In 2004 the Washington Circle Public Sector Workgroup was formed to determine if the three WC measures - identification, initiation and engagement -- could be useful tools for ultimately improving continuity of care in the public sector treatment system. This WC workgroup set four tasks: 1) evaluating suitability of these three measures for meeting measurement goals about public sector clients, 2) adapting and potentially expanding the set of measures, 3) developing common specifications and 4) conducting pilot testing. In this paper, we present the revised measure specifications and the findings of this pilot testing.
The Public Sector Workgroup includes members from substance abuse/mental health agencies in twelve states (AZ, CT, DE, KS, MA, NY, NV, NC, OK, TN, VT, and WA), some local jurisdictions, federal officials from the Center for Substance Abuse Treatment, academic researchers, and the Washington Circle Policy Group. Decisions reflected the variety of participants’ experience in: providing treatment to clients and examining service provision patterns and how data are collected and maintained on state databases. In the fall of 2006, six states that are members of the Workgroup pilot tested the expanded set of performance measures for adults.
In this section, we specify the data required for pilot testing, outline the set of performance measures, and discuss two key questions that the Workgroup grappled with in defining the performance measures.
Availability of data is a key consideration in exploring the transferability of the WC measures from entities with an enrolled population (e.g. private health plans) to public sector agencies without enrolled populations. All twelve states participated in the conceptual discussions and development of measures specifications, although only some states (CT, MA, NY, NC, OK, and WA) pilot tested the measures using their administrative data on adults aged 18 and over. Information for the other states is not reported here for several reasons: either they did not collect the required data (VT, DE, NV), did not yet have the data or resources to conduct the analyses (AZ and KS are now participating in ongoing measure development), or information was only available for adolescents (TN). One state also had a change in leadership during the measure development process that led to decreased involvement in the WC Public Sector Workgroup (AZ). Three types of administrative data are required to calculate all three of the original measures.
All states typically collect admissions and discharge data that have the core data elements required by the Treatment Episode Data Set (TEDS) (SAMHSA, 2006) including client ID, level of care, demographics, substance use problem and frequency of use, and employment. For the pilot testing, all states used routinely collected administrative data on publicly funded admissions and discharges using episodes in their Fiscal Year 2005.
Private health plans typically collect information on each treatment encounter with a client through claims that are submitted for payment or through encounter-based data sets. Some states also collect encounter level data that is similar to the claims data maintained at commercial health plans and typically include details regarding services provided and the dates of service linked to a client identification number. With the exception of New York (see below), five of the states that conducted the pilot routinely collect encounter data, including the date of treatment service and type of service, which are needed to calculate the Washington Circle measures. New York collects the number but not the dates of treatment services that a client receives during an episode, so for the pilot the process measures for outpatient and intensive outpatient services in New York were adapted and the results are presented separately.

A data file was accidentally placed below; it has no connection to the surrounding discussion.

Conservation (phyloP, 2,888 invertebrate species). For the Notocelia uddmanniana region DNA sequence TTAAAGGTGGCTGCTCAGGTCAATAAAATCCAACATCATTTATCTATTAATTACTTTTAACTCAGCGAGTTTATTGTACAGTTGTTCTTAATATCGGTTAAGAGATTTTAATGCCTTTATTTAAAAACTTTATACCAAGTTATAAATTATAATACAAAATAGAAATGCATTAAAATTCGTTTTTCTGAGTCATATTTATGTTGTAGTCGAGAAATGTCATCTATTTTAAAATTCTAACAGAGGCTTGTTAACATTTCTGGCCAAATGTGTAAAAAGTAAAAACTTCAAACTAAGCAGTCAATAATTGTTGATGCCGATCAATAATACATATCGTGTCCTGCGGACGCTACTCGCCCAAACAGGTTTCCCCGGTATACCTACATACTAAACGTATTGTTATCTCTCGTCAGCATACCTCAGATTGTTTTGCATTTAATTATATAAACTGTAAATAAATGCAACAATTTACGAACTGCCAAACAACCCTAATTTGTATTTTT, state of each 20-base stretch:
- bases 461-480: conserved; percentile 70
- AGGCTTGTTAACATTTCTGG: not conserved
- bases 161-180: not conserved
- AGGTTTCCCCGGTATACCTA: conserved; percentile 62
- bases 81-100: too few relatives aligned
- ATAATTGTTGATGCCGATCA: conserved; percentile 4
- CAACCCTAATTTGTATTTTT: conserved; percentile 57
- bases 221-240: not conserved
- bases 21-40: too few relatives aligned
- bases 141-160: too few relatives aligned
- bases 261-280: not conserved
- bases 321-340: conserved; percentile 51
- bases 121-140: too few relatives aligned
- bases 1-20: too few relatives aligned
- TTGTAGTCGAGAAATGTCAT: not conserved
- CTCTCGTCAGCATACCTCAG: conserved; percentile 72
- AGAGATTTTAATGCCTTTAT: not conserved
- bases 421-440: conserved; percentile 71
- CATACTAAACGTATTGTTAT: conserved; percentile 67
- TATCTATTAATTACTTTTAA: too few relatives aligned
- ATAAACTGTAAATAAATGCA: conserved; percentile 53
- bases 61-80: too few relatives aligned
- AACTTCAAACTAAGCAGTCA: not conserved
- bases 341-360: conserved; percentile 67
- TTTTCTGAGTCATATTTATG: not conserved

Private health plans and the Veterans Health Administration serve a defined population and keep enrollment files. This information is key for calculating an identification rate where: the numerator is the number of clients who receive substance abuse services or diagnoses during the year; and the denominator is the total number of enrollees for the year.
Public sector agencies generally do not serve an enrolled population so determining who should be in the denominator is much more complex. Generally states serve individuals who are uninsured, medically underinsured, low income, and those who meet other criteria that vary from state to state. Some state agencies serve those below a specified percent below poverty level (e.g., below 100 percent of the poverty line), while others serve all who request services. Although we wanted to estimate the population that is eligible to be served using federal population and income estimates, we could not find a common approach to estimate a denominator across all states to calculate the identification measure. Therefore, only the results of the initiation and engagement measures are presented in this paper, along with results for new measures that were developed for use in the public sector as described below.
The Workgroup expanded the original WC measures for initiation and engagement into nine measures to better reflect the public sector client population and state behavioral health agencies reporting needs. These measures are described here and summarized in Table 1. Two of the three original WC measures for private health plans were retained with minor adaptations (initiation and engagement for outpatient and intensive outpatient services). Other measures were newly developed for public sector populations building on the original WC continuity of care approach. For these measures, the WC’s original focus on the timing of treatment services was adapted to fit the information obtained from state substance abuse agencies. (More detailed specifications of the measures can be found at http://www.washingtoncircle.org.)